I've argued elsewhere that the net follows a fairly consistent pattern not of replicating, but of inverting the tradition of the book: boundedness becomes boundlessness, authority becomes unreliable opinion, fixity becomes fluidity, physicality becomes virtuality, the presumption of universality becomes an awareness of the contextual nature of everything written there. So I did a speculative compare and contrast between the mainstream literary world and that of fanfic. And the principle seems to hold for this most popular internet writing form: take the literary world, and turn it inside-out.

Fanfic is 90-95% female, in contrast with the canon of authors I studied at college. It's often collaborative, and engages with an existing fictional universe, while - say - literary fiction is generally written by single individuals and is fixated on the idea of originality "without realising", Roz says, "how overrated this concept has been since the Romantic era". Fanfic is structured socially around a gift economy of stories, and money is frowned upon; literature writers usuall aspire to earning a living from their work. Fanfic is pleasure-oriented; literature intellectual; fanfic is non-hierarchical and networked, while literature tends towards canons.

And last, but not least, fanfic in its current state evolved online, and is impressively well-supported in that space by its communities - a stark contrast to the modest successses of more 'literary' outputs online. Perhaps, with a long tradition of print publishing, the literary world has simply not yet paid much attention to the internet, and this will change as it becomes more familiar and pervasive. Or, perhaps, more of the attributes that constitute what we think of as 'literary' content are more inseparable from meatspace than might be immediately apparent." (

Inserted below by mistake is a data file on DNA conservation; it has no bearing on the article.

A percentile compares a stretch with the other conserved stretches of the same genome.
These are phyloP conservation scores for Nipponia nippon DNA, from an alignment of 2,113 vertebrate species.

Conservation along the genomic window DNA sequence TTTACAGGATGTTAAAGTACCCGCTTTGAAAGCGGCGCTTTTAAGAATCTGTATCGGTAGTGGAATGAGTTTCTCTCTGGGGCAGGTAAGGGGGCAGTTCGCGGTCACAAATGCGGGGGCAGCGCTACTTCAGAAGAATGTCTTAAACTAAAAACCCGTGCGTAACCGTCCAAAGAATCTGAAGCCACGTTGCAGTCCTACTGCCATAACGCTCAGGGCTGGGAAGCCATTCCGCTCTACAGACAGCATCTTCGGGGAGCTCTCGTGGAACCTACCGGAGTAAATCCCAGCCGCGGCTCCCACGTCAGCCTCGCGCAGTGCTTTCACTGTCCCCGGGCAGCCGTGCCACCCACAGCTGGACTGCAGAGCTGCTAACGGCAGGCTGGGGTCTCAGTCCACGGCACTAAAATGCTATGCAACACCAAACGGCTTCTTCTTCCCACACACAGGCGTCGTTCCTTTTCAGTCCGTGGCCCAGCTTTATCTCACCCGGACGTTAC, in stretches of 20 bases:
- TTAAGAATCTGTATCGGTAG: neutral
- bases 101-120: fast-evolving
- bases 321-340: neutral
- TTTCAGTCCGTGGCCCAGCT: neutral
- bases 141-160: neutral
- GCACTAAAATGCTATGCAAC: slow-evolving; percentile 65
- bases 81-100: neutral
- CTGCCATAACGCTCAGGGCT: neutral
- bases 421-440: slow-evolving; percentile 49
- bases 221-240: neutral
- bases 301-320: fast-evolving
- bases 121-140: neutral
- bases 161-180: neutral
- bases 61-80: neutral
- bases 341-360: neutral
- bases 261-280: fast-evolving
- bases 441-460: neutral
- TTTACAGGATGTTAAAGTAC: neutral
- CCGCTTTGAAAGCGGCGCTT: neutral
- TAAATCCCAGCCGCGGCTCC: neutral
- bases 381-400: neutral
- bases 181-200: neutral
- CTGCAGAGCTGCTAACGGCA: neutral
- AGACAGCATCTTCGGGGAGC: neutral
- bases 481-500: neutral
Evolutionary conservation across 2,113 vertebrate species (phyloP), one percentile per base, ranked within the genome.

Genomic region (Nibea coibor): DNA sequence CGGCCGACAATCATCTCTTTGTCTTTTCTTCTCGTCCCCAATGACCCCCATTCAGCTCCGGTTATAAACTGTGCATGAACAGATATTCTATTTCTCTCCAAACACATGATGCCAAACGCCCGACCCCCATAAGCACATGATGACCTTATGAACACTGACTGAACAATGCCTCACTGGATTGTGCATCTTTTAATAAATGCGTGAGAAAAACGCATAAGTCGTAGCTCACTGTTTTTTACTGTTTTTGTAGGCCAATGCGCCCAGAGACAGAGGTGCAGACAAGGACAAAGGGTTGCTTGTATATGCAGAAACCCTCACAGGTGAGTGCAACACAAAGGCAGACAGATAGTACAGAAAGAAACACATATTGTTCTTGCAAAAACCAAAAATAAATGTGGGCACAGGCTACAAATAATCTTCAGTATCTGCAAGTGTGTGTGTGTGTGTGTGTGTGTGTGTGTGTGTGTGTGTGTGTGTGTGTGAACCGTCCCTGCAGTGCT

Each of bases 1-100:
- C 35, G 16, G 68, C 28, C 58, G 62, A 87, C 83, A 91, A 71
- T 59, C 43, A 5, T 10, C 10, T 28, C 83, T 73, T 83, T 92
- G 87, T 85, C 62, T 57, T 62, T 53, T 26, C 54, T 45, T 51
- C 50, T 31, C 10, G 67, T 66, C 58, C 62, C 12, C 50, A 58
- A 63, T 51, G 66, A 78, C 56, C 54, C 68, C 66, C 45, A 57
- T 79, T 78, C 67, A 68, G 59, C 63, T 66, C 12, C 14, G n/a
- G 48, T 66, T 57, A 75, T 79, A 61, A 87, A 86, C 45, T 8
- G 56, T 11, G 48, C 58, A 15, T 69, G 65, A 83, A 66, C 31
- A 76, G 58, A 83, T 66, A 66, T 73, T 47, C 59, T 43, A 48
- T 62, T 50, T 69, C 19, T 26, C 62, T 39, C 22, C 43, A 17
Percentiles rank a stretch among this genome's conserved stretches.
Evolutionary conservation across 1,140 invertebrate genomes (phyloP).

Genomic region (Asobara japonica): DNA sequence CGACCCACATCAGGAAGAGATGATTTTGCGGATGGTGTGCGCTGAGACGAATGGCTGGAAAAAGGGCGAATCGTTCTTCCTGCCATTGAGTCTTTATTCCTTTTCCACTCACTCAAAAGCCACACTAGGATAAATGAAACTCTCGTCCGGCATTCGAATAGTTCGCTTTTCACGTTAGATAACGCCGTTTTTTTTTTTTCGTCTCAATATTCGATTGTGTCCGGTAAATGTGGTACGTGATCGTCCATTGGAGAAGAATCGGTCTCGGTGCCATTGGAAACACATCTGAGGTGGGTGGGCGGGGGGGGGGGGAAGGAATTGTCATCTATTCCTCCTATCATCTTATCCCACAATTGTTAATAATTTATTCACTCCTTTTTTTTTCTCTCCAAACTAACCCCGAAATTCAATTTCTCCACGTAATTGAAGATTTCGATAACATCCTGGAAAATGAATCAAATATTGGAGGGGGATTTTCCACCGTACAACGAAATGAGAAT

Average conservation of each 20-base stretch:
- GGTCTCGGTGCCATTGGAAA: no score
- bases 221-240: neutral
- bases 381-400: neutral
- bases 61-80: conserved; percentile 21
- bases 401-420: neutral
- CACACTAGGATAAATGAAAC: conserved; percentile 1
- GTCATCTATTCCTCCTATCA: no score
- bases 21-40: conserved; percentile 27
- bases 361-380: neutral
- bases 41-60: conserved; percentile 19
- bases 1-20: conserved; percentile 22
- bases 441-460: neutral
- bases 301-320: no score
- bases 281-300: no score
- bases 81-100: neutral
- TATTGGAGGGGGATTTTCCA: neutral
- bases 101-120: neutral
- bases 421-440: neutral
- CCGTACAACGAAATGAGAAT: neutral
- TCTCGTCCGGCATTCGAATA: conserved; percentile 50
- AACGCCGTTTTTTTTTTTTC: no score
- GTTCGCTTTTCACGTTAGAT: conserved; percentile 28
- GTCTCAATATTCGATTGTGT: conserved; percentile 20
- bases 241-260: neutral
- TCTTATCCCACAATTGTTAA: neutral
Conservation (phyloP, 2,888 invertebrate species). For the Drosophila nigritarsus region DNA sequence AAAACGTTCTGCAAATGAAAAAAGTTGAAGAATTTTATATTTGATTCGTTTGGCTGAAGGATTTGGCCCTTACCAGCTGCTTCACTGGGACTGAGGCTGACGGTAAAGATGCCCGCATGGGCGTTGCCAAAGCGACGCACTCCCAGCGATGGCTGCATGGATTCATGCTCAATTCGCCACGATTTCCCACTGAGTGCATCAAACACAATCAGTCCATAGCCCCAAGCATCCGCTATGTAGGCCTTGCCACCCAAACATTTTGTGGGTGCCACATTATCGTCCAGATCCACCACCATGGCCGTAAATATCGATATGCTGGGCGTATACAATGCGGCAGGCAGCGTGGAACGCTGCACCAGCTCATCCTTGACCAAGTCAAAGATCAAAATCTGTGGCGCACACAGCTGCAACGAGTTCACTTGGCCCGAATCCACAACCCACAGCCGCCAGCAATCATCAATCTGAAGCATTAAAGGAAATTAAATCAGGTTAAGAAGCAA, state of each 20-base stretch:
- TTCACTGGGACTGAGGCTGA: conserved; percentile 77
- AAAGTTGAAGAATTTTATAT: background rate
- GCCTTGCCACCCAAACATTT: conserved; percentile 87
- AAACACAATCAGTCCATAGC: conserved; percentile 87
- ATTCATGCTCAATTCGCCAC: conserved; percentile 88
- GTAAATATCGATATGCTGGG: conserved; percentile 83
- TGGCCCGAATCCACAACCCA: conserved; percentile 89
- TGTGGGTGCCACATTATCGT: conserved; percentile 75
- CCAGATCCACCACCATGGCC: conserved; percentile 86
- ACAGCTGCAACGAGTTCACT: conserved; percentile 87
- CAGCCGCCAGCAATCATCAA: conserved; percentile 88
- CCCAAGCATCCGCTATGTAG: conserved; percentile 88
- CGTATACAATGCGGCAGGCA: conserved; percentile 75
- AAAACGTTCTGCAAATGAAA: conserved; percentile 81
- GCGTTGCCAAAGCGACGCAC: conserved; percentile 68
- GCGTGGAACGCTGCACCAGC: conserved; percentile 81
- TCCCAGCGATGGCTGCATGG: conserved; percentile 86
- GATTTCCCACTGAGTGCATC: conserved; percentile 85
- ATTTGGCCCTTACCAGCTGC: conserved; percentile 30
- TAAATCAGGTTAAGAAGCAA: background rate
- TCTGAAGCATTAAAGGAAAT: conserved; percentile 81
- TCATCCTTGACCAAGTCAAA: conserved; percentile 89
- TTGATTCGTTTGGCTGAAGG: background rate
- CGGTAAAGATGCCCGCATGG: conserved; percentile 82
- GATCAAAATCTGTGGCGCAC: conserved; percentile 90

Assessing Fan Fiction

Cathy Young at :

"So is the growth of Internet-based fan fiction a cultural development to be wholeheartedly applauded? Not quite. The good news about the Internet is that, in a world without gatekeepers, anyone can get published. The bad news, of course, is the same. Much fanfic is hosted on sites such as, where authors can get their work online in minutes--which means that professional-quality stories coexist with barely literate fluff, and reader reviews will sometimes congratulate an author on good grammar and spelling. Even sites that prescreen fanfic and encourage authors to use beta readers and a spell checker tend to be quite lax with quality control, and only a few fan fiction archives are genuinely selective.

For the more sophisticated fanfic lovers, the high crap-to-quality ratio can mean a frustrating search for readable stories. The real problem, though, is that less experienced readers may develop seriously skewed standards of what constitutes a readable story. It is frankly disturbing to encounter teenagers and young adults whose recreational reading is limited to fanfic based on their favorite shows, and there have been moments when I have felt like telling some of my own readers to put down the fanfic and pick up a book. It is even more troubling, as far as educational experiences go, that a teenager can wantonly butcher the English language at and get complimented on a "well-written story."